Sooner or later users are going to stop opening up Google Chrome or other applications to complete tasks. Their chosen apps will be constantly running in the background, integrated with everything else they need to get things done online. What we still don’t know yet is how exactly individual businesses are going to fit into a more automated web – but we need to figure out the answer asap.

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Retailers Now Testing Promoted Places on Google Maps

All the way back in March 2016 Google announced promoted pins would be making their way to Google Maps. We reported the news right away but there’s been a long wait to see these things in action. However, Google is ramping up its testing efforts to test promoted pins with a select few retailers, suggesting we could see the feature go live in the near future.

The tests involve Starbucks, Walgreens and cosmetics firm MAC while the test only appears to be running in Google Maps on Android devices. Here’s what things are looking like so far.

Google testing promoted pins

Google decided the holiday season was the perfect time to put promoted pins through their paces. Only certain users will have seen the pins crop up in Google Maps but the key point is users don’t actually need to search for these brands – they simply show up as people are using Google Maps.

The pins display a brand logo and once users click on the icon, they’ll be presented with special offers and announcements designed to encourage foot traffic coming into their stores. As you would expect, people can also access your business page, get directions and check your opening times as per normal on Google Maps.

The key difference is these pins are more noticeable and users don’t need to search for your brand.

How useful will promoted pins really be?

It’s too early to get any kind of numbers on how well these promoted pins are performing. It will also be a challenge attributing metrics in all cases – something Google will need to address. The first number we want to see is a kind of click-through rate vs impressions but how Google measures an impression when pins are always displaying isn’t clear at this stage.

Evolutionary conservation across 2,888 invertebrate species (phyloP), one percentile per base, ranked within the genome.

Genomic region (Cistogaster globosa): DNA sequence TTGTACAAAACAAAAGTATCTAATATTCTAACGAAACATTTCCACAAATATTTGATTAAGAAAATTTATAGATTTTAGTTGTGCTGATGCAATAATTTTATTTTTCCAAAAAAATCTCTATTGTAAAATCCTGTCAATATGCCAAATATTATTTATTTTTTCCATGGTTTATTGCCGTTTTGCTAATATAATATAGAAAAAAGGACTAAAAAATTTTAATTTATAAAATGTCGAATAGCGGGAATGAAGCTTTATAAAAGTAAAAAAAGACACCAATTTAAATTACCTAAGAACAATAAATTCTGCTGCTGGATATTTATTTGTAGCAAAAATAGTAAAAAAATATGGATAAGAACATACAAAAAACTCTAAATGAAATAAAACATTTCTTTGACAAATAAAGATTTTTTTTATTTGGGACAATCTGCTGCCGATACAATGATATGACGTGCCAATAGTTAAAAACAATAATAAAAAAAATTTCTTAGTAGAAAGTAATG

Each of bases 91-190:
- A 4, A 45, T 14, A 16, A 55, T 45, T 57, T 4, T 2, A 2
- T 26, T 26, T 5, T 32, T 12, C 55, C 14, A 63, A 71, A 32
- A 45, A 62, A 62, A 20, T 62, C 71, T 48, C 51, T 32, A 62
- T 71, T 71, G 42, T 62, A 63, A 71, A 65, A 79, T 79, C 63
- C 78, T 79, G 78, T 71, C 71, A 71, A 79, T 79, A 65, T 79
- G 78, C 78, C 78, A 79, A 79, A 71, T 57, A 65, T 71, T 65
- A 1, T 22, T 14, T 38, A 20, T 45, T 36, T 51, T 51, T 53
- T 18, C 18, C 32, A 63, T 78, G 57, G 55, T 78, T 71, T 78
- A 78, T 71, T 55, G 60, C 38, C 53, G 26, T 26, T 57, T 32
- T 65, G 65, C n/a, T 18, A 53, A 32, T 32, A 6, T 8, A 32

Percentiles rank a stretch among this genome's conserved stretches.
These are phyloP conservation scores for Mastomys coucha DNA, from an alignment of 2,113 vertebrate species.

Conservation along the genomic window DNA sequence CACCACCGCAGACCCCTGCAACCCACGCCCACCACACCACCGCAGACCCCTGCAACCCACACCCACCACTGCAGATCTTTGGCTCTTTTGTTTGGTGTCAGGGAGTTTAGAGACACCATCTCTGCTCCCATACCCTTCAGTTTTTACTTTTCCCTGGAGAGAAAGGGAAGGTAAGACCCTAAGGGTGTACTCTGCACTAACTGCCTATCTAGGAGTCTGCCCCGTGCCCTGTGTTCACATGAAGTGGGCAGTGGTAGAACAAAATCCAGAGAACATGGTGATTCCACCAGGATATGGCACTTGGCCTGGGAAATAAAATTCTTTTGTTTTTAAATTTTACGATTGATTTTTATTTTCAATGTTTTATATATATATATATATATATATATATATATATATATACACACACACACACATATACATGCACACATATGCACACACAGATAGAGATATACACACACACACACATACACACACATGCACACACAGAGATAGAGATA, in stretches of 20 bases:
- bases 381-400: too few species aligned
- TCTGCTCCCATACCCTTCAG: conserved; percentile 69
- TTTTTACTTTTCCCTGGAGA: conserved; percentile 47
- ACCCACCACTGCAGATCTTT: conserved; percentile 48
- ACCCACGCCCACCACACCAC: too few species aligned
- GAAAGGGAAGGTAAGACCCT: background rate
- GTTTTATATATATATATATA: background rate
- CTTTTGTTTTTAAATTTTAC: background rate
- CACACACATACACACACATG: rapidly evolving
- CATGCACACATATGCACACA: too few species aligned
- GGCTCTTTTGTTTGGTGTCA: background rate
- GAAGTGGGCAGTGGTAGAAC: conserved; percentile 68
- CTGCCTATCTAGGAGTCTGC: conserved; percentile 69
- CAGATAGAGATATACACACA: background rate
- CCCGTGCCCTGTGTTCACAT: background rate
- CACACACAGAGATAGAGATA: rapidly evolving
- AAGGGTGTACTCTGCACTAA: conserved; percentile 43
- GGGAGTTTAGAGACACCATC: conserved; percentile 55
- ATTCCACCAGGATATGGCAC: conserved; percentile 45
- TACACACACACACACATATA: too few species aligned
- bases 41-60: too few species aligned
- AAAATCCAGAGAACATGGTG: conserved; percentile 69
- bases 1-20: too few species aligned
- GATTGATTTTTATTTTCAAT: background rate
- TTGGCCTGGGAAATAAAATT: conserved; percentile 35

Next Google will need to attribute conversions from these clicks. This will be fine for conversions that take place inside Google Maps – eg: hotel bookings or calls to the business. However, it will be more of a challenge when an in-store visit is the conversion that follows, for example. Tracking mobile users by location is the obvious answer but there are no guarantees people will make the initial search on mobile and the implementation proposes a few challenges.

Finally, it will be interesting to see what kind of clicks promoted pins get for different user intents. Someone looking for a café in the area are going to see any number of Starbucks locations anyway. Meanwhile, a user searching for hotels in New York probably isn’t interested in a Hazelnut Latte right now.

While it’s good to finally hear about some progress being made with promoted pins, we’re still waiting for a number of questions to be answered. Sadly, there’s no knowing how long they’ll still be in the testing stages and the fact it’s taking so long could indicate there have been some teething problems.

Either way, we’ll be quick to report any news from Google regarding promoted pins and the results it gets from tests. So keep checking in with us for all the latest news on AdWords and digital marketing info.

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Google: We’re Switching to Mobile-First Indexing

Google’s next big mobile shake-up is fast approaching and it’s raising a lot of questions from website owners. Google is switching to mobile-first indexing, meaning it will use the mobile version of your website to index your pages – ahead of the ‘desktop’ version.

Sounds simple enough, but there are a number of things to consider if you have a separate mobile site or use design techniques to adapt your content for different devices. So let’s run through what mobile-first indexing means and whether you need to do anything about it.

Responsive sites will be fine

If you’ve already got a responsive website, then your mobile page and desktop pages are one and the same. So mobile-first indexing won’t really change much of anything. Google has been recommending responsive design for years as the way to go about mobile optimisation but it’s never given a direct advantage to these websites.

This could change once Google fully rolls out mobile-first indexing.